And what other animals do you have?
 
A few ducks and geese, and maybe twenty to thirty cows. Scottish long­horns. Big guys. A few
of those had to be bottle-fed. Those guys have a very special, strong connection with people.
They’ll come right up and hang out. Let us pet all over them.
 
How many acres do the cows have?
 
Probably thirty? There’s a big pond right in the middle. Some of it is wooded. The land would
have rotted the sheep’s hooves, so the cows were resistant to that.
 
Really? I’ve never heard of hooves rotting. What causes that?
 
The dampness. It gets very boggy. Similar to trench foot, and it just spreads.
 
What kind of soil would sheep thrive on?
 
Rocky. Nice, fertile soil. Not too moist. Traditional lawn works. We’ve sold a few sheep to
landowners to keep the brush down and fertilize it at the same time [laughs].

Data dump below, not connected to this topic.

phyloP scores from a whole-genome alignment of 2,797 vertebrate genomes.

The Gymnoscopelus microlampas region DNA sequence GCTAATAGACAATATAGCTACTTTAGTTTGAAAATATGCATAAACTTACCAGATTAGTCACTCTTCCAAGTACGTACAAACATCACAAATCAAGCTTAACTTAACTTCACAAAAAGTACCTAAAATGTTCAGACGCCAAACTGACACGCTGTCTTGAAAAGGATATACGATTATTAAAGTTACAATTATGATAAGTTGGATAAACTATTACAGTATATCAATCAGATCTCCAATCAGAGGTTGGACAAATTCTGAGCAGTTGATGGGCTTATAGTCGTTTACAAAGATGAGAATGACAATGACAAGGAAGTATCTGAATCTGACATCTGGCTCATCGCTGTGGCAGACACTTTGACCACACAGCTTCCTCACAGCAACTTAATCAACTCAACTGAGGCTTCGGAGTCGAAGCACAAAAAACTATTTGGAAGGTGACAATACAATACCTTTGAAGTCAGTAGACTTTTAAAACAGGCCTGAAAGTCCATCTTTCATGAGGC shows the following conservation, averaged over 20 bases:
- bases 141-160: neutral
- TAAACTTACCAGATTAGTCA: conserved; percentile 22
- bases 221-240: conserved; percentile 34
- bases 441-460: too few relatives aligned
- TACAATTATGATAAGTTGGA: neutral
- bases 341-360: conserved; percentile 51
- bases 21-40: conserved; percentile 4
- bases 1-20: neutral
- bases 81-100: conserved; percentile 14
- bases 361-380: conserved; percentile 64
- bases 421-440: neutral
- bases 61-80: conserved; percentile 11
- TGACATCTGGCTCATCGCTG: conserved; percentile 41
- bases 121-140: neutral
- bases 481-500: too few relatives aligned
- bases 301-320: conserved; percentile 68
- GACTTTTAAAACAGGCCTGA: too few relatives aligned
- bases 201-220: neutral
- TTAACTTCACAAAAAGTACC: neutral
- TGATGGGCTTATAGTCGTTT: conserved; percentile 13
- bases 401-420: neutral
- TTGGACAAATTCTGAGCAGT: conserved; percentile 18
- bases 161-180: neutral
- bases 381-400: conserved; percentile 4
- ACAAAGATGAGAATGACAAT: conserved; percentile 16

So how often do you get back to the farm now?
 
I usually [rest for] three or four days when I get back from school for the summer, then I start
working. At that point it’s full-bore, five days a week, baseline eight hours, but that varies. What
I’ve done recently is, between cuttings, I’ll take some time off. Like last summer, I took three
weeks off and went to Alaska.
 
With Outward Bound again?
 
Student Conservation Association. Instead of backpacking, we had one [base camp], and
worked on the trails around it.
 
Is that something you want to return to?
 
Yeah definitely. It works better once I’ve graduated college, but it’s an easy, paid way to be
outside. For me, it takes the tourism aspect out of the national parks where you’re actually
giving back. There’s a much stronger connection to the area when you’re waking up to it every
morning.
 
Where do you see farming in your future? Your family’s future?
 
Well, my brother doesn’t see it in his future. I. . .the big conversation is what to do with the land once my grandmother can’t do it anymore. I think I’ll pass it up, because I want to do a lot of exploring and traveling, and I don’t want to be held down to this one patch of land that I grew up on. But I’m also really interested in sustainability.